it really is that simple.


are the examples that prove this point.




Unless Reynolds can be upgraded enough to generate at least as much cash as they are getting from RBC, its not gonna happen. Sadly, it's not about the atmosphere. It's about money.

That's not to say that the Pack can't play more than just one game per season at Reynolds. But they are not going to pass on the extra revenue those money games provide. No way.


Which looks more attractive to recruits: Reynolds, or RBC?


@Heels20:"Which looks more attractive to recruits: Reynolds, or RBC?"

 Having an old, tiny, hot gym apparently doesn't stop anyone from signing with Duke. 


I always have said that the RBC center was due to "Dean Dome Envy".

I say that Reynolds is more

I say that Reynolds is more attractive to recruits.  You look at what duke has in Cameron; it's not the nicest place in the country to play, but they have a good crowd who supports their team, always shows up, and has a good home court advantage.  Yea, the RBC has more seats, luxury boxes and corporate sponsorship, but that means nothing to a recruit if you can't fill the stands except for when duke and UNC come to town.  I'd rather play in small arena with a loud pumped up crowd making it as hard on the opposing team as can be.  I'm a UNC fan, and as much as I like the Dean Dome, I'd still like to see 4 or 5 games a year in Carmichael, just for tradition and atmosphere.  It’s not about how big your arena is, but how dedicated your fans are to supporting the team, and I think that means a lot to recruits.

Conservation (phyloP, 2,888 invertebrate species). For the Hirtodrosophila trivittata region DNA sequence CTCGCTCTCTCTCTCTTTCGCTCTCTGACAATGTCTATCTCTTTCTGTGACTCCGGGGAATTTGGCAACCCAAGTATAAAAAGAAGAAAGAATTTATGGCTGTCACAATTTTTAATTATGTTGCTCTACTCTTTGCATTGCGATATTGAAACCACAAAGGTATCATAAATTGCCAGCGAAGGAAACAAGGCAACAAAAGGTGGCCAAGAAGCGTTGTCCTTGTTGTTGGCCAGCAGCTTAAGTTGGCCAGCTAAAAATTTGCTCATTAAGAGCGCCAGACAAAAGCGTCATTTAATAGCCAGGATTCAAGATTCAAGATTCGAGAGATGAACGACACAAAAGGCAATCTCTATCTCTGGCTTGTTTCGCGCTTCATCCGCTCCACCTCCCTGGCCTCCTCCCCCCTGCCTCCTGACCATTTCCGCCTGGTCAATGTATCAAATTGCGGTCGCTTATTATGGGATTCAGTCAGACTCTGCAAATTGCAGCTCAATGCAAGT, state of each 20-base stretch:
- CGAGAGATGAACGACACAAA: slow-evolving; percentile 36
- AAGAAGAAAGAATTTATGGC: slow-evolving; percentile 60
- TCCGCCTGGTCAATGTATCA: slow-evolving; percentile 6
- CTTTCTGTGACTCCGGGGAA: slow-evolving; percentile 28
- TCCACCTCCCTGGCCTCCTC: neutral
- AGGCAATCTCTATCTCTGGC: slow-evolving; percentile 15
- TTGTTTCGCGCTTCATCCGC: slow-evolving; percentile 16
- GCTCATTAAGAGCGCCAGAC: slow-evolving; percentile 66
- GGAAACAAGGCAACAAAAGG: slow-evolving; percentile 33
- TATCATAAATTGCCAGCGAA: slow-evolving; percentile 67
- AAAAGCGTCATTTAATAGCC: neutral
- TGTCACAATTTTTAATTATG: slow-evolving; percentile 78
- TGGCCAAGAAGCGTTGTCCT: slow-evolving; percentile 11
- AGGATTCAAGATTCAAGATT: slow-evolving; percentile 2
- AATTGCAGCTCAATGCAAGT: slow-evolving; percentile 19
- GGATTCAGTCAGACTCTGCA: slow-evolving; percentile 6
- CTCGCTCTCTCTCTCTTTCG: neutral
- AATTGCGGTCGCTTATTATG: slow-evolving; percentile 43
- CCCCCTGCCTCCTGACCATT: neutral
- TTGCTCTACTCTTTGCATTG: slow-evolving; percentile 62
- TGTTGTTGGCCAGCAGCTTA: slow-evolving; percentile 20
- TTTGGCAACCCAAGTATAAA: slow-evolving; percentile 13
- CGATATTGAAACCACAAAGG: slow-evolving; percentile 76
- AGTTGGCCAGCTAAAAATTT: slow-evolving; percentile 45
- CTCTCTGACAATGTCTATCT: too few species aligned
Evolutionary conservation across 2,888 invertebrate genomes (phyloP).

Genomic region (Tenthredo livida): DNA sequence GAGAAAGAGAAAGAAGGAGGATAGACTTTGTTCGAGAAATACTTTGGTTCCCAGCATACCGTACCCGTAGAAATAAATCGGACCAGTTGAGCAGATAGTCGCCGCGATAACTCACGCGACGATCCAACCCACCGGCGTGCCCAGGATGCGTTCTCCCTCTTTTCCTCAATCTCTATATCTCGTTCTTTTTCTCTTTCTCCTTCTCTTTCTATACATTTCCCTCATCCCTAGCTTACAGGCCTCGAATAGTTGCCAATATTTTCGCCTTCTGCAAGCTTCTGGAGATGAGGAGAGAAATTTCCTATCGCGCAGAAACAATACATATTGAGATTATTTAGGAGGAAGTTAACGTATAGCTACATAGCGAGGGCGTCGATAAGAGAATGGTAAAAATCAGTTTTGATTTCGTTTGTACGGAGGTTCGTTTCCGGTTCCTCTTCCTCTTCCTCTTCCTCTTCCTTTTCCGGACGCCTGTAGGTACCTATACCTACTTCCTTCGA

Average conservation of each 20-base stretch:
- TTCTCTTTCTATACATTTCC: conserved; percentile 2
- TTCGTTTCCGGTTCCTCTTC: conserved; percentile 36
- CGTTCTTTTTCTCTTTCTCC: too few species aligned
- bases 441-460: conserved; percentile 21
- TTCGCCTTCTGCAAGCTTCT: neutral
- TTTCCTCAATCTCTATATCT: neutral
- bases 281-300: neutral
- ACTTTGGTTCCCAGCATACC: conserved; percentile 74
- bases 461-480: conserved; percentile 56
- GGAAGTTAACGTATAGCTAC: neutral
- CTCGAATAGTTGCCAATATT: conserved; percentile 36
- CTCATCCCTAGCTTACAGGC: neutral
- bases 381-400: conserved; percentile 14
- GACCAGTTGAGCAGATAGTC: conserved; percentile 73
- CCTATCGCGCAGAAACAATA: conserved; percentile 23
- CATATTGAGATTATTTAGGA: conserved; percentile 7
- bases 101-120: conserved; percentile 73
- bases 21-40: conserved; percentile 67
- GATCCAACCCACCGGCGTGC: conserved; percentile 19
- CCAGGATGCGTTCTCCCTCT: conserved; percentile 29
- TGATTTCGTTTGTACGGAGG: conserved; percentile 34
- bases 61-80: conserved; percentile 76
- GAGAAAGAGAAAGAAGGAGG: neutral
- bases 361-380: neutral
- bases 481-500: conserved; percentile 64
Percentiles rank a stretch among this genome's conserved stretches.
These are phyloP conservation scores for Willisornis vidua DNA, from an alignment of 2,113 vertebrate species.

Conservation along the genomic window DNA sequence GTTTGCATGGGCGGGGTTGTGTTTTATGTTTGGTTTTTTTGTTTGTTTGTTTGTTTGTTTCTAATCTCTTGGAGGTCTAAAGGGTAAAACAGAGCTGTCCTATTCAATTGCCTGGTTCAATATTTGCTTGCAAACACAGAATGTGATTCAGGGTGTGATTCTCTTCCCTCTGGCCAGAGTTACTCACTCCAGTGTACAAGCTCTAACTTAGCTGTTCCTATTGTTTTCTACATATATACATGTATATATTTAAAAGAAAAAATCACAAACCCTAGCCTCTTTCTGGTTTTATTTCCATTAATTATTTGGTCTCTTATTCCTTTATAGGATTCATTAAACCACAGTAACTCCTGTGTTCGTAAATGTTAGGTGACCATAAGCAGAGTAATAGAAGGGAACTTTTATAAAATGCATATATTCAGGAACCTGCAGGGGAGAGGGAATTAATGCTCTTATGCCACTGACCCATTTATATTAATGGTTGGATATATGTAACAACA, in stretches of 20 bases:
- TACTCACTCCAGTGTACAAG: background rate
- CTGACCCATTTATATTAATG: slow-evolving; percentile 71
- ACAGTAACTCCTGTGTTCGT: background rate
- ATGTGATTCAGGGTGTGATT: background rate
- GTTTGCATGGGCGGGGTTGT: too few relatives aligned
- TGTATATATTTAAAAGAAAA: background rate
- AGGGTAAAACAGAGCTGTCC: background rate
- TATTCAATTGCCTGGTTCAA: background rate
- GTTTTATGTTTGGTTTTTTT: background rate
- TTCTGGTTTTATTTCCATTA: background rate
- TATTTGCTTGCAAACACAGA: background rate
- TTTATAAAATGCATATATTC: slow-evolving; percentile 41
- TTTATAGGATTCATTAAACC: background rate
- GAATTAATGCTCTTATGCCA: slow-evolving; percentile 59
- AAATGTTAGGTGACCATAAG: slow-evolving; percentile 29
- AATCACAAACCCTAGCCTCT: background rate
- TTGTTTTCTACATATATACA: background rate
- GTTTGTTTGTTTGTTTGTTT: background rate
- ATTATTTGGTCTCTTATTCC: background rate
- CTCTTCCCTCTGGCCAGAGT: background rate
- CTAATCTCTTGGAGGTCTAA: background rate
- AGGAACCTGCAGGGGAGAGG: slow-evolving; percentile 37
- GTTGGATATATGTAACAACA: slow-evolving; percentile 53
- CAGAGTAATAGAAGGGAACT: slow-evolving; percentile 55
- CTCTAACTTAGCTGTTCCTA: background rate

Good observation

It's tough because as much as I would love to see a Carolina-Dook or Carolina-State game in Carmichael, it would never happen because of financial reasons.  I was at the game against W&M at Carmichael this year and the atmosphere was unbelievable.  I was also forturnate enough to go to Reynolds in '07 to see State play Marist, and that was also an incredible game to be at.  I guess what it comes down to is that you can show off 20,000-seat, updated and impressive facilities, or you can run the risk of showing off a 9,000 seat arena that's deafening and a true home-court advantage, but comparable to something that could be displayed at UAB.  It's kind of a weird thing to think about.

Heels20, Depends on


Depends on whether they appreciate ear-shattering, raucous, filled to the rafters crowds sitting right on top of the court, or prefer half-empty, can-hear-a-pin-drop airplane hangers with companies entertaining clients instead of watching the game and rooting on the home team.

My only complaint with Reynolds was the size of the seats (or lack thereof). I grew up watching the DT-era teams beat the snot out of UNC, Duke, MD, and the atmosphere was ELECTRIC.

If certain renovations could be made to Reynolds, they should go back 'home' - I'm sure the students would appreciate beiong able to walk to games again !

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About the blogger

Ken Tysiac has covered the ACC for The Charlotte Observer since 2003, and spent the previous eight years covering Clemson for the Anderson Independent-Mail and then The State in South Carolina. He grew up in Rochester, N.Y., and is a graduate of the University of Notre Dame.